At its last meeting, Council entertained the idea of pursuing state legislation to change the appointed school board to an elected body. But even if members decide to move forward with that goal, the next round of appointments is legally required to be made by Thursday, April 1. 

The applicant pool includes Pepi Acebo, president of the parent-teacher organization at Montford North Star Academy; Kate Fisher, a longtime ACS volunteer, parent and vocal critic of system leadership; Libby Kyles, vice chair of the Asheville PEAK Academy and former CEO of the YWCA of Asheville; and George Sieburg, who has severed as the Asheville City Schools Foundation board chair and interim executive director. Current board members Joyce Brown, James Carter and Patricia Griffin are all seeking reappointment.

Consent agenda and public comment

The consent agenda for the meeting contains four items, which will be approved as a package unless singled out for separate discussion. Highlights include the following resolutions: 

  • A resolution allowing City Manager Debra Campbell to enter a $1,079,805 contract with WxProofing LLC to replace windows and repair concrete at Harrah’s Cherokee Center – Asheville. Funding will come from previously approved budgets for the center’s capital needs. 
  • A resolution to hold a public hearing at Council’s meeting of Tuesday, Feb. 23, to discuss the voluntary annexation of 0.47 acres off Oak Hill Circle and Moorecrest Road in West Asheville.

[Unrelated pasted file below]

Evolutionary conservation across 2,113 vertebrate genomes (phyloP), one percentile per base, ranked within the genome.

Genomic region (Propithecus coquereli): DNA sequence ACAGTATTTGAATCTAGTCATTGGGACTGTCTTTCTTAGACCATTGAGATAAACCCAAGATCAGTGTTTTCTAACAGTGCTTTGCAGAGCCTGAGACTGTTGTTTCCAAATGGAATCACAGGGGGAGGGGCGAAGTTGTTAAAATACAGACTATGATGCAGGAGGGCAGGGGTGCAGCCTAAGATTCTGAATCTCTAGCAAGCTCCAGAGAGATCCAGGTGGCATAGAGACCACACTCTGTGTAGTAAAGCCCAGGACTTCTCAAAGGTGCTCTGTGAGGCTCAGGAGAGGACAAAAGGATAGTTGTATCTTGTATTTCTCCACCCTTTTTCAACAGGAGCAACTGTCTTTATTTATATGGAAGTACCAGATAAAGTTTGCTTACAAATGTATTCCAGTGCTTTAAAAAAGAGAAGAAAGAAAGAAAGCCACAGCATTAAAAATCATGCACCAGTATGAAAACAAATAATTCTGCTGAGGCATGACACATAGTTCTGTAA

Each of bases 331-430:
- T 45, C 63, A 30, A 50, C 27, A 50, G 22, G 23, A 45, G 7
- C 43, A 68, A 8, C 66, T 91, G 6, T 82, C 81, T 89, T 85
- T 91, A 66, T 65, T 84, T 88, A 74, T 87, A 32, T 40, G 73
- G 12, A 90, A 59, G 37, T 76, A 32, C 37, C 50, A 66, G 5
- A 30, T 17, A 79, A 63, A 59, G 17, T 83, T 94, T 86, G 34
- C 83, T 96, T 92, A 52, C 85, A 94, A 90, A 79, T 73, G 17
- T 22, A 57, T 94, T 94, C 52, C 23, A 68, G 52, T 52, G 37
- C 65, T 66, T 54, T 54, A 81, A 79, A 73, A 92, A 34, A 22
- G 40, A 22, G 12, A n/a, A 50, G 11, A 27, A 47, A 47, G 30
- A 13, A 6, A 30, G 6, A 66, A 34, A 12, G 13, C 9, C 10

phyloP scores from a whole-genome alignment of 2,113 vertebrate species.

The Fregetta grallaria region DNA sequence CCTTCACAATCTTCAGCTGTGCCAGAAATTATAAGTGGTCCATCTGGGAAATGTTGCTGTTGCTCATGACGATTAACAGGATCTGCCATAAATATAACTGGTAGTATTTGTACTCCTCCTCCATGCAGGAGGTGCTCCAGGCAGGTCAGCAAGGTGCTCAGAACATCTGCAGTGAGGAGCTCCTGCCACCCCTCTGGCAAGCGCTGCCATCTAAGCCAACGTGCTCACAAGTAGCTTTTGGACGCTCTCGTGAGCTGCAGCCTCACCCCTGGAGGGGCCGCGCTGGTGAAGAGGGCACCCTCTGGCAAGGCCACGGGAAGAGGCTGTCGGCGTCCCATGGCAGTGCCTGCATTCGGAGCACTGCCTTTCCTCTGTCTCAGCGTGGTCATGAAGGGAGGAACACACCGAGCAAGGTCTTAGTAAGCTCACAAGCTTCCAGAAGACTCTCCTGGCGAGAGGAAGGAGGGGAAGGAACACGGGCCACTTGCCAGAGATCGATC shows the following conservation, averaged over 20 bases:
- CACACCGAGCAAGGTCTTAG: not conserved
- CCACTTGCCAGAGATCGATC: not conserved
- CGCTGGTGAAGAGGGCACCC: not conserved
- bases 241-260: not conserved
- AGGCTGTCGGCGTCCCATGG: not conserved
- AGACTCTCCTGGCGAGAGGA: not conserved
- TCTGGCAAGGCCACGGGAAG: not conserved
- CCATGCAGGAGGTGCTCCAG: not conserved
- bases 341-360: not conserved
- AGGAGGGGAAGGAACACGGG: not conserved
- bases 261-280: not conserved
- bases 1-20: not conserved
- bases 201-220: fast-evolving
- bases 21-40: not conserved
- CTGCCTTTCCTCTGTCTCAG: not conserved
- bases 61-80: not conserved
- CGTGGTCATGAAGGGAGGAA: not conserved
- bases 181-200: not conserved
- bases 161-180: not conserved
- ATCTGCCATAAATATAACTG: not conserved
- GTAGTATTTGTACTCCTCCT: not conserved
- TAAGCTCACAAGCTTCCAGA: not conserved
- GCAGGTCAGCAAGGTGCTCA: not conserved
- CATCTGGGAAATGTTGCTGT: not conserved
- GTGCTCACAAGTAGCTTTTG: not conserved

The full meeting agenda and supporting documents can be found at this link. Due to COVID-19, Council will meet remotely, and the meeting will be livestreamed through Asheville’s Public Engagement Hub.

Members of the public who wish to speak during the meeting must sign up in advance at this link or call 828-259-5900 no later than 9 a.m. on Tuesday, Feb. 9. City staff will then use the list of registered speakers to manage the speaker queue during the meeting.

Prerecorded voicemail messages can also be left at 855-925-2801, meeting code 8810; written comments can be sent to Emails will be accepted for 24 hours after each public hearing.


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About Molly Horak
Molly Horak served as a reporter at Mountain Xpress. Follow me @molly_horak

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4 thoughts on “Council to hold final hearing on new hotel rules Feb. 9

  1. Virginia Ritter

    We do not need anymore hotels!!!!!!!!!!! All they do is use are infrastructure and our taxes go up to pay for all the visitors expense!

    • indy499

      You’d be great in a centrally planned economy. Why don’t you provide us a list of all the things we need and don’t need?

  2. dyfed

    This process doesn’t streamline anything. It formalizes the process of developers having to offer bribes to the city and undergo a subjective and whimsical design review in order to get approval for any lodging above trivial size. It’s a wonderful opportunity to cause sprawl by driving development outside city limits.

    • indy499

      Exactly. It’s just a shakedown to channel $ to bs that would never pass scrutiny in a normal process. Will probably be found illegal and the city will lose in court on hotel issues as it usually does.